Thursday, September 27, 2012

Chickenfest 2012 -- Part Deux!!

It's hard to believe that it's been nearly 8 months since the first Chickenfest of 2012, but the time is upon us once again to gather 'round the blazing bonfire to appease the Gods of Poultry by dismembering and ingesting many, many of our delicious feathered-friends!!  Click here to read onward!

As you may or may not be aware, the first Chickenfest was an unprecedented success!  Being our first go of it, Byrnes & I went in on only one case of ten (10) chickens that weighed in at 53 lbs, but cost us only $37.00!  Buying whole, frozen birds directly from Wolverine Meat Distributors at Eastern Market was the most economical way of buying chicken that we could possibly have done without having gone directly to a farmer for freshly-dispatched poultry.

The purpose of Chickenfest is to buy an enormous amount of whole birds to process into the various cuts of which it is comprised before seasoning and freezing for later use!  Doing so ensures that we get the most bang for our buck because buying in bulk from the wholesaler/distributor is always more economical than buying processed pieces by the pound at the local grocery store (of even Sam's Club!).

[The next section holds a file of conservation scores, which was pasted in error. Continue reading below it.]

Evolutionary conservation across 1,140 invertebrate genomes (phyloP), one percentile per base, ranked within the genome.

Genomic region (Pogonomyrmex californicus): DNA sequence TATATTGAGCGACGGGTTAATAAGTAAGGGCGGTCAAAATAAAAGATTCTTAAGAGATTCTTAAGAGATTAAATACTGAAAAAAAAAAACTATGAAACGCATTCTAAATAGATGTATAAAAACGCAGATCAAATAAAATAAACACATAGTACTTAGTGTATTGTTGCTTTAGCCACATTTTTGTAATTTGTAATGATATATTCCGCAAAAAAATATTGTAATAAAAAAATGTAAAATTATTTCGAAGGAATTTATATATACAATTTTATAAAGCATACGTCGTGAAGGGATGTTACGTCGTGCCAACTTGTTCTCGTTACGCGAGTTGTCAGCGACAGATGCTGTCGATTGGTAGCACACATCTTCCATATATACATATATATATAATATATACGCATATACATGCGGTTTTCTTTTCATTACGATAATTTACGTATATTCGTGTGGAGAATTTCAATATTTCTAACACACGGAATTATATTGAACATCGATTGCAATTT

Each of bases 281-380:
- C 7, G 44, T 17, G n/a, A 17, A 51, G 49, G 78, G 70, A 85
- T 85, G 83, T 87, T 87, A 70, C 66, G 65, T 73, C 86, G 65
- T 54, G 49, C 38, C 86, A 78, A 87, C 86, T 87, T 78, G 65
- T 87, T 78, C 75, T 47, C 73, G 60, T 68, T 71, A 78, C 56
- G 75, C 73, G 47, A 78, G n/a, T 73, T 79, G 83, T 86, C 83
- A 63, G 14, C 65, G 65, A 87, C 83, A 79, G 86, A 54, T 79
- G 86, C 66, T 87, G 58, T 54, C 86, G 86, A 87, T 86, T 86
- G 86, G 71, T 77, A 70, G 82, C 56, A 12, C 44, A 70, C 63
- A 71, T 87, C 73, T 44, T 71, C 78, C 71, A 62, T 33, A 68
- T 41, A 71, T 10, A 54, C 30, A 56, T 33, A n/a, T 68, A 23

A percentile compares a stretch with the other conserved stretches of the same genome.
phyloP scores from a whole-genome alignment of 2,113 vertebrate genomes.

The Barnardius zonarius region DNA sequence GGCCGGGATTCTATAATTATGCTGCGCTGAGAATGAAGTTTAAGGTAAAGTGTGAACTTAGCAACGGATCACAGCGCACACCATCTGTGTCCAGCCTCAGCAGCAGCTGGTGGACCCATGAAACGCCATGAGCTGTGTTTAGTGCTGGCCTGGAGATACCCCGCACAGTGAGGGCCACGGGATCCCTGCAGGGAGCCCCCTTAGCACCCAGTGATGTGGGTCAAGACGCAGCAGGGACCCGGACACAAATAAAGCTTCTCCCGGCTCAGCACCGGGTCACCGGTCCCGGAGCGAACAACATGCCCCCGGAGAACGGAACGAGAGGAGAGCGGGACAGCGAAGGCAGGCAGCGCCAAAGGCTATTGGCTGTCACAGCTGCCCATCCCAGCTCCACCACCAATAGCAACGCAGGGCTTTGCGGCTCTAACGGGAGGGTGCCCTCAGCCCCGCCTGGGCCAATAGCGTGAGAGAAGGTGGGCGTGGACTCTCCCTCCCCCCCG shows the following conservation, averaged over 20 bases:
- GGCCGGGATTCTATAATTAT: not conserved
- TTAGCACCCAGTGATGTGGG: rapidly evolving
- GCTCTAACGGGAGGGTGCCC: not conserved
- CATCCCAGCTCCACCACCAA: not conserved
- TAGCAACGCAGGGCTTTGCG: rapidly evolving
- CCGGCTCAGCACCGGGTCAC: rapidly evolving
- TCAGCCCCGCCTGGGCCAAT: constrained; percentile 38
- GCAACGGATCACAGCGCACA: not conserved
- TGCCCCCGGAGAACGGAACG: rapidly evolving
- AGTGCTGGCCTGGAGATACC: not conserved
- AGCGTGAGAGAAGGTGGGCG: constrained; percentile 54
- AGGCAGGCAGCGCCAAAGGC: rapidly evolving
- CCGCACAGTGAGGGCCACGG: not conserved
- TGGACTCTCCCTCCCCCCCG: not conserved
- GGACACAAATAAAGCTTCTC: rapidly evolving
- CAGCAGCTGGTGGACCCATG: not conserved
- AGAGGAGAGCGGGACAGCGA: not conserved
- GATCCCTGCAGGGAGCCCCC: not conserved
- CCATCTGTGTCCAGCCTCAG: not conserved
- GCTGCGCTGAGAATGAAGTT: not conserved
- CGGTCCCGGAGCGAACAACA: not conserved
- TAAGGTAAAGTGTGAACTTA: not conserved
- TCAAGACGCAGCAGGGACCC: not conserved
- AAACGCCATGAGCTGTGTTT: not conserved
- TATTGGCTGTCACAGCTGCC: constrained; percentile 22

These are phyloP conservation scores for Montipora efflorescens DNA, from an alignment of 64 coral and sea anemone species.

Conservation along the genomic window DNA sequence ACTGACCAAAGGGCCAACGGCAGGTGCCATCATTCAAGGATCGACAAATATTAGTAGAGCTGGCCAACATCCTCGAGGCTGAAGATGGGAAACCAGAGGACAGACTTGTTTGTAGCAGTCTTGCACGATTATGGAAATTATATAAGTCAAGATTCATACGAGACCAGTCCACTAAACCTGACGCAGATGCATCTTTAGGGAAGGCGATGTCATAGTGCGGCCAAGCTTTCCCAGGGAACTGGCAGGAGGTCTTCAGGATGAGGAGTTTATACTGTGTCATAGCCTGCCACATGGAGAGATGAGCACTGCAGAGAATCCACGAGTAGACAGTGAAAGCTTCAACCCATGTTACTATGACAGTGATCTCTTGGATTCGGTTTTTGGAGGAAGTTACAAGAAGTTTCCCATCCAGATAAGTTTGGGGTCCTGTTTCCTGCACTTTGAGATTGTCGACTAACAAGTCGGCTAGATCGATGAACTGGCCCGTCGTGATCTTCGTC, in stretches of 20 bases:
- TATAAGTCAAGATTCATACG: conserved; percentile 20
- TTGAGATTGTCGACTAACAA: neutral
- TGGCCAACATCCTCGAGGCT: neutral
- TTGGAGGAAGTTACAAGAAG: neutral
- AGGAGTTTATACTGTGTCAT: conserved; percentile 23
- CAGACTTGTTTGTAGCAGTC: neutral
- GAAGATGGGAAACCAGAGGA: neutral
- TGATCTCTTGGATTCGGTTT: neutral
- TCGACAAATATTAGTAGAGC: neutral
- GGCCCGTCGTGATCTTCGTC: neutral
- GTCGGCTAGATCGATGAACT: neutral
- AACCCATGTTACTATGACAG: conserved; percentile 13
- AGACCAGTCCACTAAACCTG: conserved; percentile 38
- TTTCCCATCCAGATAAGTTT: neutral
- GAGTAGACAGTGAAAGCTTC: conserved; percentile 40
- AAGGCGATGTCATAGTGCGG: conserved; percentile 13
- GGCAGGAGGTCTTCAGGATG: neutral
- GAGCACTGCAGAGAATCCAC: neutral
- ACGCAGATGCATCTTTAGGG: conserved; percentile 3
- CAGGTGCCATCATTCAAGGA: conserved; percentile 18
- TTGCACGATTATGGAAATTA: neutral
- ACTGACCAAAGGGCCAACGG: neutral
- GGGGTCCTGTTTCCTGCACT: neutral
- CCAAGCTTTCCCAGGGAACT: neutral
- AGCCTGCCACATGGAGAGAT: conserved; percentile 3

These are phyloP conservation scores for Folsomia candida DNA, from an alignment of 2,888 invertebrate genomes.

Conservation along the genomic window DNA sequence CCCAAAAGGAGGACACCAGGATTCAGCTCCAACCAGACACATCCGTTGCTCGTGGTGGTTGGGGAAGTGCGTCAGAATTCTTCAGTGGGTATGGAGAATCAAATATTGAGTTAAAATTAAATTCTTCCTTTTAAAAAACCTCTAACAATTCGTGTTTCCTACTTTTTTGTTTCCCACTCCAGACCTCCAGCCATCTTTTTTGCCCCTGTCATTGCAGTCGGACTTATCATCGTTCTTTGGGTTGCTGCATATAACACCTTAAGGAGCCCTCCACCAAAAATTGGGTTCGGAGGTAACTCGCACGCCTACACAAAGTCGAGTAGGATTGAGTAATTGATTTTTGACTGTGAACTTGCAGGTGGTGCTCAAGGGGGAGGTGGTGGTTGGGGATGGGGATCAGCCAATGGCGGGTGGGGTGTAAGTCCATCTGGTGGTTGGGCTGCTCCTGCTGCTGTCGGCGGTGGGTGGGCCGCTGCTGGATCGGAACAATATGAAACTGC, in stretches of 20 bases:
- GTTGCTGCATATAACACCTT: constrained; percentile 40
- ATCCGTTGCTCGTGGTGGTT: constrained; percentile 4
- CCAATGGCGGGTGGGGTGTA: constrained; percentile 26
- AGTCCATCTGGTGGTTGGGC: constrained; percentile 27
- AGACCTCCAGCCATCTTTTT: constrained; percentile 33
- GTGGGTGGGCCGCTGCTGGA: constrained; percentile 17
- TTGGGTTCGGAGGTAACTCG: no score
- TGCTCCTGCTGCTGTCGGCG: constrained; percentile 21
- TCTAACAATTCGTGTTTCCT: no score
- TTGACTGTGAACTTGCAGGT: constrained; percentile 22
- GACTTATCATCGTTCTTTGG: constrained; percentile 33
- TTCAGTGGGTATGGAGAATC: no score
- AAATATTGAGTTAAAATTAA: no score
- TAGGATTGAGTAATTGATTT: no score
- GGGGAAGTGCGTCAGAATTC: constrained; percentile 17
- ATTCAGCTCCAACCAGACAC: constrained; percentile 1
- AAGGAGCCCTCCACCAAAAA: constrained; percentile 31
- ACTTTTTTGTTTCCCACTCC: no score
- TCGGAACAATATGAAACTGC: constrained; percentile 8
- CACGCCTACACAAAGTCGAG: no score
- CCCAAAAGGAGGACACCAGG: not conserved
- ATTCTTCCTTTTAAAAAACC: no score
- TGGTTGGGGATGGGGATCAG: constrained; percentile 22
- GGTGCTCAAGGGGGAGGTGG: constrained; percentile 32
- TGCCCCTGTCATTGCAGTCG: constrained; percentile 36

For Chickenfest 2012 X2 (read: "Part Deux"), we invite everyone to place an order for the number of whole birds that they'd like to process and pack away in their freezer for use over the coming weeks and months!  There are 10 birds in a case, which equates to roughly 50 lbs of poultry!  The going-rate for chicken fluctuates, but we will get the best price possible for buying in bulk from Wolverine!  So, place your order by contacting Byrnes or myself & we'll make sure your birds will be there waiting when you arrive!  Bring cash for your portion & an appetite for freshly-breaded chicken wings because we're gonna get down to the business of making sacrifices to the Gods of Deep Frying all day long!

"How the hell am I going to process all that chicken?!?", you may be wondering! Well, fear not!  The process is rather straight-forward and only requires a little practice to get it right, so we'll teach you how it's done!  Hell, I taught myself how just by watching "How it's Made" on how it's done in the biz, then adapting it to suit my needs!  Trust me, you'll get the hang of it and, if not, you can have them done for you -- for a price!

Now, this time, I'm getting two cases (approx. 100lbs!) for myself to keep!  I happen to have the real estate available in the freezerators, so why not, right?!?!  Byrnes and others intend to get at least a case for themselves as well.  We welcome all who attend to place an order for chickens of their own, either to donate to feeding the BFC Night Crew or keeping for oneself!  Please let us know as soon as possible how much you want!